MG E-Motion designers check over model quality
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Besides one-off ‘bad days’ there are issues with superiority complexes within design studios. Some directors deal with their teams in ways that are far from empathetic. Because they’ve reached the top of the totem pole, they feel they’ve earned the right to look down on others that are working in the studio rather than sitting in the board room.

Anger management is another issue that some directors have. Thinly veiled threats regarding a person’s livelihood should not be taken lightly, nor should psychological warfare be used as a communication tool. Yelling and screaming at a designer creates undesired friction between two camps and divides a team that should be united.

We had regular contact and visits with our University tutor and placement officer and that all helped to make some sense of this first professional situation. A real baptism of fire you could say. However, there were days when you would receive a curveball, an unforeseen and unrealistic deadline, or tasked with cleaning out the company garage that doubled up as storage and archive facility in the middle of winter.

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That first professional year abroad helped me mature and that is crucial for any young designer – though not necessarily under those conditions. Returning for my final undergraduate year and subsequent MA studies, I had a very different mindset, one of seriousness for the coming year and its requirements. I had learnt a great deal and not just about design…

As I progressed in my design career, I met very many different types of design characters across a broad set of design disciplines but rarely any design leaders. I did encounter plenty of design managers, a few ego maniacs and one or two bullies.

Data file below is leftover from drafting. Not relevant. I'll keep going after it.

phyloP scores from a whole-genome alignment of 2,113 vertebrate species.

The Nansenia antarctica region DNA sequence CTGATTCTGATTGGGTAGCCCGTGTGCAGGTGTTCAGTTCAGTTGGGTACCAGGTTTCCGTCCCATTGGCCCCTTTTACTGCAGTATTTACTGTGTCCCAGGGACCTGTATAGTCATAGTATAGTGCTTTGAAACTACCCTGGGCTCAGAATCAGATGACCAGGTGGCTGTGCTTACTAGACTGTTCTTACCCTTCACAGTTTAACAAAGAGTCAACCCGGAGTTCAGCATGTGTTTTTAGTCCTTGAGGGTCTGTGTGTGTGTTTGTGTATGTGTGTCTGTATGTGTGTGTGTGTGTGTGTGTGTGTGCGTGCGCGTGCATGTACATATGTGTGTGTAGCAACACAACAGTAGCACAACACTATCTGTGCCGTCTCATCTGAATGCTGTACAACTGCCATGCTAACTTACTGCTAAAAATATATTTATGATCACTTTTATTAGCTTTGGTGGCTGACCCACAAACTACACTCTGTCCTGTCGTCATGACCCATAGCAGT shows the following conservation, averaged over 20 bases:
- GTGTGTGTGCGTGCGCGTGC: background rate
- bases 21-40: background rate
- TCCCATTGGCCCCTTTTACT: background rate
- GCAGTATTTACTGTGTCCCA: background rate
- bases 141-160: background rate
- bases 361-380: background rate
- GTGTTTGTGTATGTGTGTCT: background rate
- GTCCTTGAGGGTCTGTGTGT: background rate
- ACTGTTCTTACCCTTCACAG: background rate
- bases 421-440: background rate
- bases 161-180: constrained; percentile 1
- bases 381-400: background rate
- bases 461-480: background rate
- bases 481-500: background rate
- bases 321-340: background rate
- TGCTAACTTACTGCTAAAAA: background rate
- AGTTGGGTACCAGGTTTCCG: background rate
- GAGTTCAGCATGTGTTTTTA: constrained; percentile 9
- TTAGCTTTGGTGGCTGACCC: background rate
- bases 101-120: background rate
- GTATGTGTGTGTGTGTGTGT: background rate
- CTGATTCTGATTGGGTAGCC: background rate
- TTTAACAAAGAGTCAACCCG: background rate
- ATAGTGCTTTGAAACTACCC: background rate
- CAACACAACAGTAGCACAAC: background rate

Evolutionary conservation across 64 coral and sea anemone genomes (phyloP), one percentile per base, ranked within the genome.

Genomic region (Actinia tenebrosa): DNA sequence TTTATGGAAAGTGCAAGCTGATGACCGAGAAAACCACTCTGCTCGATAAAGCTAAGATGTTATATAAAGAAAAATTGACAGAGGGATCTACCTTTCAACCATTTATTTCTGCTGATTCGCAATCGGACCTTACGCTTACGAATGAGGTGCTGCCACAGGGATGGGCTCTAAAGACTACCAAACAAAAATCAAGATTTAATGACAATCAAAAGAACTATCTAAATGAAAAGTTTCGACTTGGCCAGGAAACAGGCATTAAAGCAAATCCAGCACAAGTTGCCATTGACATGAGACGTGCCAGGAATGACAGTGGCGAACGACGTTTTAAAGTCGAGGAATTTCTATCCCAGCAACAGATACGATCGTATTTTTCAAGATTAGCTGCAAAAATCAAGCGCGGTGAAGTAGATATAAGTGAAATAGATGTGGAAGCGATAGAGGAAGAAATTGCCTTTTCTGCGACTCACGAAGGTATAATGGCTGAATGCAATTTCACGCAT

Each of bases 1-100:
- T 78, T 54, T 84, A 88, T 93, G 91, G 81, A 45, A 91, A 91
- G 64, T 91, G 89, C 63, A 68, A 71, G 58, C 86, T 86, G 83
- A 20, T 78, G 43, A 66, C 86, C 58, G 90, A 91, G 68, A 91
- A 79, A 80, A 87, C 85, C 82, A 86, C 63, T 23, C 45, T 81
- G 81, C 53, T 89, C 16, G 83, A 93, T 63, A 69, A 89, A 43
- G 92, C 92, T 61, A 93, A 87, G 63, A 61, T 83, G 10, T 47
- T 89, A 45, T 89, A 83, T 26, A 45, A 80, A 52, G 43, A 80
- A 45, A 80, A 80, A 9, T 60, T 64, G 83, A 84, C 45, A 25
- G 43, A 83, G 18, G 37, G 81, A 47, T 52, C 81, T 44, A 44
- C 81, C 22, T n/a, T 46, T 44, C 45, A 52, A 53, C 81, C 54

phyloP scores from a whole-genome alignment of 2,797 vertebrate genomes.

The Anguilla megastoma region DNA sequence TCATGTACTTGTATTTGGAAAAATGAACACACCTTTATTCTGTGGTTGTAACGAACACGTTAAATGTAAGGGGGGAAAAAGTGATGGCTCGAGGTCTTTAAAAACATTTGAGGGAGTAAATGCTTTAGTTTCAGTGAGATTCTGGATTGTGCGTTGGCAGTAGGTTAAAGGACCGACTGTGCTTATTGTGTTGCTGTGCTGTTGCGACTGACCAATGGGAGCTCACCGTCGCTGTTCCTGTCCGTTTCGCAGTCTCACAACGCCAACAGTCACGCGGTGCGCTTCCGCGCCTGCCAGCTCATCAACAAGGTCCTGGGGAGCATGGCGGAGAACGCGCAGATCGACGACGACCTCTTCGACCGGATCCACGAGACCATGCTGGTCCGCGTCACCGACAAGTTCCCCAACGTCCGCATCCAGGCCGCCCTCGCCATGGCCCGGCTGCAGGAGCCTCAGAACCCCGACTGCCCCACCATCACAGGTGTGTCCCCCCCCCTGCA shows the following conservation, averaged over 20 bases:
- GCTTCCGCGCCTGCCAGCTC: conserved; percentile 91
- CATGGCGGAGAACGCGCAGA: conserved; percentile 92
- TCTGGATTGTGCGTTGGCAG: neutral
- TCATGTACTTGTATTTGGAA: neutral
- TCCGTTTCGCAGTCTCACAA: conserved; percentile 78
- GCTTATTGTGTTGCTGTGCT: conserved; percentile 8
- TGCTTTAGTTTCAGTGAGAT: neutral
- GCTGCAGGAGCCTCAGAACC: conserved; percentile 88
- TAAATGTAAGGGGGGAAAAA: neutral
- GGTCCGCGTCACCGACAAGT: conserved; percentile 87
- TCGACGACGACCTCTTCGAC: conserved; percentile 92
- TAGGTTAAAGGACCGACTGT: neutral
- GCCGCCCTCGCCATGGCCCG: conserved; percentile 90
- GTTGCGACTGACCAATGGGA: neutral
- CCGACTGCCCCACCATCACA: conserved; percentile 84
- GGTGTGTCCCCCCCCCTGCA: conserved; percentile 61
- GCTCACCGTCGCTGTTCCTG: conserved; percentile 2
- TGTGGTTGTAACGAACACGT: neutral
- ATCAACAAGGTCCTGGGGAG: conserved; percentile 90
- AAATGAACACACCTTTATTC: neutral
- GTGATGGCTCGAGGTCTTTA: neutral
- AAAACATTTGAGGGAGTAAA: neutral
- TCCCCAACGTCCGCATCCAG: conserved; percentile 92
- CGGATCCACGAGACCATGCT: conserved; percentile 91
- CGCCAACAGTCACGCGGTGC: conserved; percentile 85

NDA design director Ken Lee, exterior designer Daniel Jimenez loom over a clay model of the Nissan Vmotion 2.0
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Another common situation observed was the ‘designer’s clique’. A small, core group of studio designers who worshipped the design director’s every word and move, always close by at professional gatherings and often seen socializing together. There was little hope to enter this ring-fenced clique, no matter how good you might be as you are perceived as a threat.

Contained within this group a studio boss’s pet favorite was usually to be found. Generally, this person is not a very creative individual, though they’re competent with their tools and possess a glossy design parlance. This individual is somewhat of a loyal lieutenant to the design director. Watching and listening they report back as the studio’s eyes and ears. This makes for an unsettling and toxic atmosphere and naturally the creativity and output suffer.

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The creative industries are sometimes cruel, often cut-throat and, when you work with egotistical people, can be just plain rotten. But at the heart of these issues and problems, the creative output suffers due to a lack of seasoned, empathetic leadership. ‘Tough it out’ and ‘rise above it’ is easier said than done. I was an extrovert when I started my career, but that was then.

What I have observed these past 20 years in professional design environments is that the working environment can be cruel at times and it takes a special person to ringmaster a healthy and productive creative culture.  Designers in particular are sensitive souls and must be protected, as should any employee really. Average output and poor leadership are often wedded, but that’s a story for another time…